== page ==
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If You Can’t Handle the Heat – Retreat

Posted by on Jan 5, 2016 in All Posts, Featured Posts, Science, Uncategorized | 0 comments

If You Can’t Handle the Heat – Retreat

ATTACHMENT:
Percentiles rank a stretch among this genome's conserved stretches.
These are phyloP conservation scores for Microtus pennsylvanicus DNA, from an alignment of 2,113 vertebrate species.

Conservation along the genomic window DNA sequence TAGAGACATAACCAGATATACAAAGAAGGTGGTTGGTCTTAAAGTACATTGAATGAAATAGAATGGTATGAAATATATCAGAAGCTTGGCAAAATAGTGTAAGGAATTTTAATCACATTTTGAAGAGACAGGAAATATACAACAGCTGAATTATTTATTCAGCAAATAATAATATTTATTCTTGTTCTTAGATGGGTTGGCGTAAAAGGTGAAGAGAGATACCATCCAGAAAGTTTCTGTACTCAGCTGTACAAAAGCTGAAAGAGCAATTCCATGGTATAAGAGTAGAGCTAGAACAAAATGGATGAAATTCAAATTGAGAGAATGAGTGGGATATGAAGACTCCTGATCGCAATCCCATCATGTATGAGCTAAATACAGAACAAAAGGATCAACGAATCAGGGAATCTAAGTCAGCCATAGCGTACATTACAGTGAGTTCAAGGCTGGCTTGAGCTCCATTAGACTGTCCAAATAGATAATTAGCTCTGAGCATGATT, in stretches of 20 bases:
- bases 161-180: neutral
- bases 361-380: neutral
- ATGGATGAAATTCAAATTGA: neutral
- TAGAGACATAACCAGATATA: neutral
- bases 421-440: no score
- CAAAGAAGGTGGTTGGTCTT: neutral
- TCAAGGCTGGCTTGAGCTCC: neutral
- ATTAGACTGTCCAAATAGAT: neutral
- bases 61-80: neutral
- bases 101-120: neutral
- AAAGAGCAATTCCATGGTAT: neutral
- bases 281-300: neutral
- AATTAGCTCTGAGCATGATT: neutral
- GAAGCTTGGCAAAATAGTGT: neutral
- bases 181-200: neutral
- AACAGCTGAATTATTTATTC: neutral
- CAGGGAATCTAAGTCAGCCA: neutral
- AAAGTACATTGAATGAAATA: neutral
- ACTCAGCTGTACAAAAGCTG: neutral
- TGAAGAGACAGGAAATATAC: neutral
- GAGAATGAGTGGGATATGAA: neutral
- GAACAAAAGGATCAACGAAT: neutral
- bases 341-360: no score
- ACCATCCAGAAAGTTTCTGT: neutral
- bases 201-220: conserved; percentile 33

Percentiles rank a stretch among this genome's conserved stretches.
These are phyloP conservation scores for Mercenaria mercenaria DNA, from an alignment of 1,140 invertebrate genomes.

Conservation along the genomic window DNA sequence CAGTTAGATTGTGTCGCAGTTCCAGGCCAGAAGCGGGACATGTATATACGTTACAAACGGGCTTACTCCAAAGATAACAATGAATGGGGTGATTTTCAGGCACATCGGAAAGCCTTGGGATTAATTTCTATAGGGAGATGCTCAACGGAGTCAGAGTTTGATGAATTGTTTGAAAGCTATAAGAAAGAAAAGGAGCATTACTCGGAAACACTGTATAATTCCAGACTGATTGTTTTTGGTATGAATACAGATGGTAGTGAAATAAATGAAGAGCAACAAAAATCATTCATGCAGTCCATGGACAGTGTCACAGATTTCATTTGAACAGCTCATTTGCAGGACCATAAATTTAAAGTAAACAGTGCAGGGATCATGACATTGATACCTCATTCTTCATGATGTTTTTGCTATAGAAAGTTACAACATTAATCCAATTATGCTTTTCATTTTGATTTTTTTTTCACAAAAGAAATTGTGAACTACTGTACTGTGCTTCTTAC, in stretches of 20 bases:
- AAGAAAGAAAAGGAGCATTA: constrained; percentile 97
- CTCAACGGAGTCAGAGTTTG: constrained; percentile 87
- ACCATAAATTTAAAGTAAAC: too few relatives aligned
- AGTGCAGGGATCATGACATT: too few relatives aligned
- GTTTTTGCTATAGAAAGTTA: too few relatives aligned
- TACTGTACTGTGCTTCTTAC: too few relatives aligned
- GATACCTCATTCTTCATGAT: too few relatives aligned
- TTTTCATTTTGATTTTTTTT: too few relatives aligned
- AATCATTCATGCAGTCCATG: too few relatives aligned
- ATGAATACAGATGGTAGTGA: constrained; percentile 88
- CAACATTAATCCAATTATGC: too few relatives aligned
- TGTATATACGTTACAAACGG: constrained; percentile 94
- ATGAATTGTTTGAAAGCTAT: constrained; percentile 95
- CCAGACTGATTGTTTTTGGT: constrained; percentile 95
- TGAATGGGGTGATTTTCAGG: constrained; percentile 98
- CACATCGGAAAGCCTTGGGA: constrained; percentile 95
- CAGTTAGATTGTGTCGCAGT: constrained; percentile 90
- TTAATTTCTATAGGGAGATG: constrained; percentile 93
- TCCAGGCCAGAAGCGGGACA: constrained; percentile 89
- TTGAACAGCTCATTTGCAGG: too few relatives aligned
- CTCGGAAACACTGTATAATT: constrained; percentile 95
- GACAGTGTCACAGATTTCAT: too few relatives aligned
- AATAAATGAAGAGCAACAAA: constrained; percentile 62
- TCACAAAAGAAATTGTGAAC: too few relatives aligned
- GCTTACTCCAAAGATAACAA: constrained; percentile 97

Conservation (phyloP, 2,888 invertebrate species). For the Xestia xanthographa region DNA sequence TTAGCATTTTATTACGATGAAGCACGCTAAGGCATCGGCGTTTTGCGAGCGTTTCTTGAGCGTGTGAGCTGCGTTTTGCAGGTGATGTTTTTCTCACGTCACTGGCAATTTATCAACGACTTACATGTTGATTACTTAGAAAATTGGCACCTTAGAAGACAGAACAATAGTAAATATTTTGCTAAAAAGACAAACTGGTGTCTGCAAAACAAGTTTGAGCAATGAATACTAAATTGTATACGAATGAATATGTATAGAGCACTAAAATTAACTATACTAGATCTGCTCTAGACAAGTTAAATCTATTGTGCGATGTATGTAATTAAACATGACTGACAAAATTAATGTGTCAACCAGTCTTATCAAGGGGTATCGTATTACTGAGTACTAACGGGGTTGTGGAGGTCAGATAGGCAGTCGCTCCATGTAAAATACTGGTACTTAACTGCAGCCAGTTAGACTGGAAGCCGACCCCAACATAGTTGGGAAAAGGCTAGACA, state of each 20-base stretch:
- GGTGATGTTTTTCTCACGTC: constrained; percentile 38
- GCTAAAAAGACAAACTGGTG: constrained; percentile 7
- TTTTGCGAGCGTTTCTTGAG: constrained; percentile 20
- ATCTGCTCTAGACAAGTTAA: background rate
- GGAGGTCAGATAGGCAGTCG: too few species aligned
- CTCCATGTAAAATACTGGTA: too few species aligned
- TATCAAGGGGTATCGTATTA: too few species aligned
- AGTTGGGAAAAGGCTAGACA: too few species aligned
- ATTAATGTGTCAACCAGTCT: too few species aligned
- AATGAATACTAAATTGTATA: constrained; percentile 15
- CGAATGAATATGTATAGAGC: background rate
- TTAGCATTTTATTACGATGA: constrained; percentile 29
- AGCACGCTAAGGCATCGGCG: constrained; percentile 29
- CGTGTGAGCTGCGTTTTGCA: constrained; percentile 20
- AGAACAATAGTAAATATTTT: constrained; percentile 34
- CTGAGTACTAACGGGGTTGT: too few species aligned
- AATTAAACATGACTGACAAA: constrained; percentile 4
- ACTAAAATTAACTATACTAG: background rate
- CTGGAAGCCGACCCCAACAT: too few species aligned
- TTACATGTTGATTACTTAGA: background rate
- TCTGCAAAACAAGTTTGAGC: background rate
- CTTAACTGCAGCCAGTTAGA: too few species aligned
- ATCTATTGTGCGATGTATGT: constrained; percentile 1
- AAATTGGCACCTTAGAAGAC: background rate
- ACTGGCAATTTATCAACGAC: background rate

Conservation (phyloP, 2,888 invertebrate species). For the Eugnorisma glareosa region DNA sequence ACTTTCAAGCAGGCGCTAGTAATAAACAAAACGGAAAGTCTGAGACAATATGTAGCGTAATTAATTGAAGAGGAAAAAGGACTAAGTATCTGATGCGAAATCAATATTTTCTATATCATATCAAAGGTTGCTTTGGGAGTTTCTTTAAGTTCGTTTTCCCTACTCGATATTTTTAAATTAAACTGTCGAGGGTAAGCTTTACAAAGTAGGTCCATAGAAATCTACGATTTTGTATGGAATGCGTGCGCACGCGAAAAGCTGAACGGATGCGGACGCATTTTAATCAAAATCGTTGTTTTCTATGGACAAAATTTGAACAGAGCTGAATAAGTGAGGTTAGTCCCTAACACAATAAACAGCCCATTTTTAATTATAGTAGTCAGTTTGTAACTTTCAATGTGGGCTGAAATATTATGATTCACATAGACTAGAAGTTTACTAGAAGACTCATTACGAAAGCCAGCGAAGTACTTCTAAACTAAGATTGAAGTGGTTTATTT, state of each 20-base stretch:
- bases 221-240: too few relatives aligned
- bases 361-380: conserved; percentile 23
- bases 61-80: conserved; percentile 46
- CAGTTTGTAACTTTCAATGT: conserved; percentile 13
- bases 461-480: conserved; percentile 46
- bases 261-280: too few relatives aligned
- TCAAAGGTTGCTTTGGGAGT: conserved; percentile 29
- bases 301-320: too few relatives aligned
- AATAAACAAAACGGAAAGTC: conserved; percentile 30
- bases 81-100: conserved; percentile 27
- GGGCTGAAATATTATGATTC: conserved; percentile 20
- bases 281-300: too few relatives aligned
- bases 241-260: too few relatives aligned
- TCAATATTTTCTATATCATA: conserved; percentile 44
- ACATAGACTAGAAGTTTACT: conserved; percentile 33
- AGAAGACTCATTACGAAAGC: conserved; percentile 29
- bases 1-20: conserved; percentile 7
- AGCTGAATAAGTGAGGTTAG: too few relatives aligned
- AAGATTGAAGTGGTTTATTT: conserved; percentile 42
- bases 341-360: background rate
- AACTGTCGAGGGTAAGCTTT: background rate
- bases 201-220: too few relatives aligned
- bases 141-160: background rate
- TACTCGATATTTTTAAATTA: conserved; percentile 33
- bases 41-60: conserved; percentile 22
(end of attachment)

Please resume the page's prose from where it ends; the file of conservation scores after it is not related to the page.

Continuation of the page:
Spread the News:ShareZachariæ Isstrøm, a large glacier in the northeast coast of Greenland, is in a state of accelerated retreat after it detached from an important sill. This shift has caused great instability for the glacier, according to a new study from Science Magazine. Recognizing 0.5 meters of possible sea level rise held within Zachariæ, and its acceleration expected to continue, the authors point to an increased likelihood of sea level rise coming from this area in the next 20 or 30 years. This study is noteworthy since Zachariæ is found far north, close to 79 degrees N. The Greenland glaciers which have been highlighted for their fast retreats to date are found further south.  Jeremie Mouginot from the University of California, Irvine and his coauthors looked specifically at the effects of warming ocean and air temperatures on the melting and discharge dynamics of the glacier. (More Greenland work from the UCI team can be found here.) The precise measurements of the ice discharge data were made possible by NASA, who provided funds and much of the data and equipment.  The researchers observed a 50% increase in the retreating speed since 2000. There was also a doubling of ice thinning. On the ice shelf, this process was extensive enough to be measured by satellites. Data showed Zachariæ in a stable state up until 2003 when a large piece broke off. Since that breaking point Zachariæ retreated at a steady state until 2013-14 when the retreat accelerated. It is now retreating at a rate of 125 meters per year and losing 5 gigatons of mass yearly. The increased mass loss is attributed by the authors to a combination of warming air and ocean temperatures. These changes lead to increased ice loss by way of calving, as opposed to changes in the accumulation of mass through precipitation.  Ocean temperatures play an important role in glacier retreat; the authors argue that the nearly 1 degree C increase in ocean temperatures near the glacier is largely responsible for triggering the enhanced retreat. #JeremieMouginot #ZachariaeIsstrom – Huge Greenland Glacier Crumbling Into The… https://t.co/rYbnJ92ilo #UnderTech pic.twitter.com/RWaNpgDKYQ — koplokpeople (@koplokpeople) November 14, 2015 Warming air temperatures lead to an increase in ice thinning which affects the placement of the grounding line below the surface – an important transition area where the glacier begins floating.  As the grounding line retreats there is increased surface area of the glacier exposed to the melting from below. Zachariæ began to calve so rapidly at the grounding line in 2014 that the remaining ice shelf was “95% smaller than in 2002” according to the researcher’s Landsat optical imagery data. The authors did speak of another glacier in the Northeast of Greenland that is also experiencing accelerations-Nioghalvfjerdsfjorden Glacier (NG). Though the overall changes on NG were not as rapid as Zachariæ, the authors suggest that NG will become more vulnerable in the future. “Not long ago, we wondered about the effect on sea levels if Earth’s major glaciers were to start retreating,” said one of the authors, Eric Rignot. “We no longer need to wonder; for a couple of decades now, we’ve been able to directly observe the results of climate warming on polar glaciers. The changes are staggering and are now affecting the four corners of Greenland.” Isstrøm, a Danish phrase that translates as ice stream, seems to take on a poetic meaning when one thinks of the drastic amount of ice now “streaming” from the glacier. As Zachariæ transitions into a tidewater glacier, it can be expected to calve more icebergs and become more vulnerable to increases in ocean temperatures. With other glaciers in this area retreating quickly Greenland will be an important region to watch in the coming decades, the authors concluded. Here is a...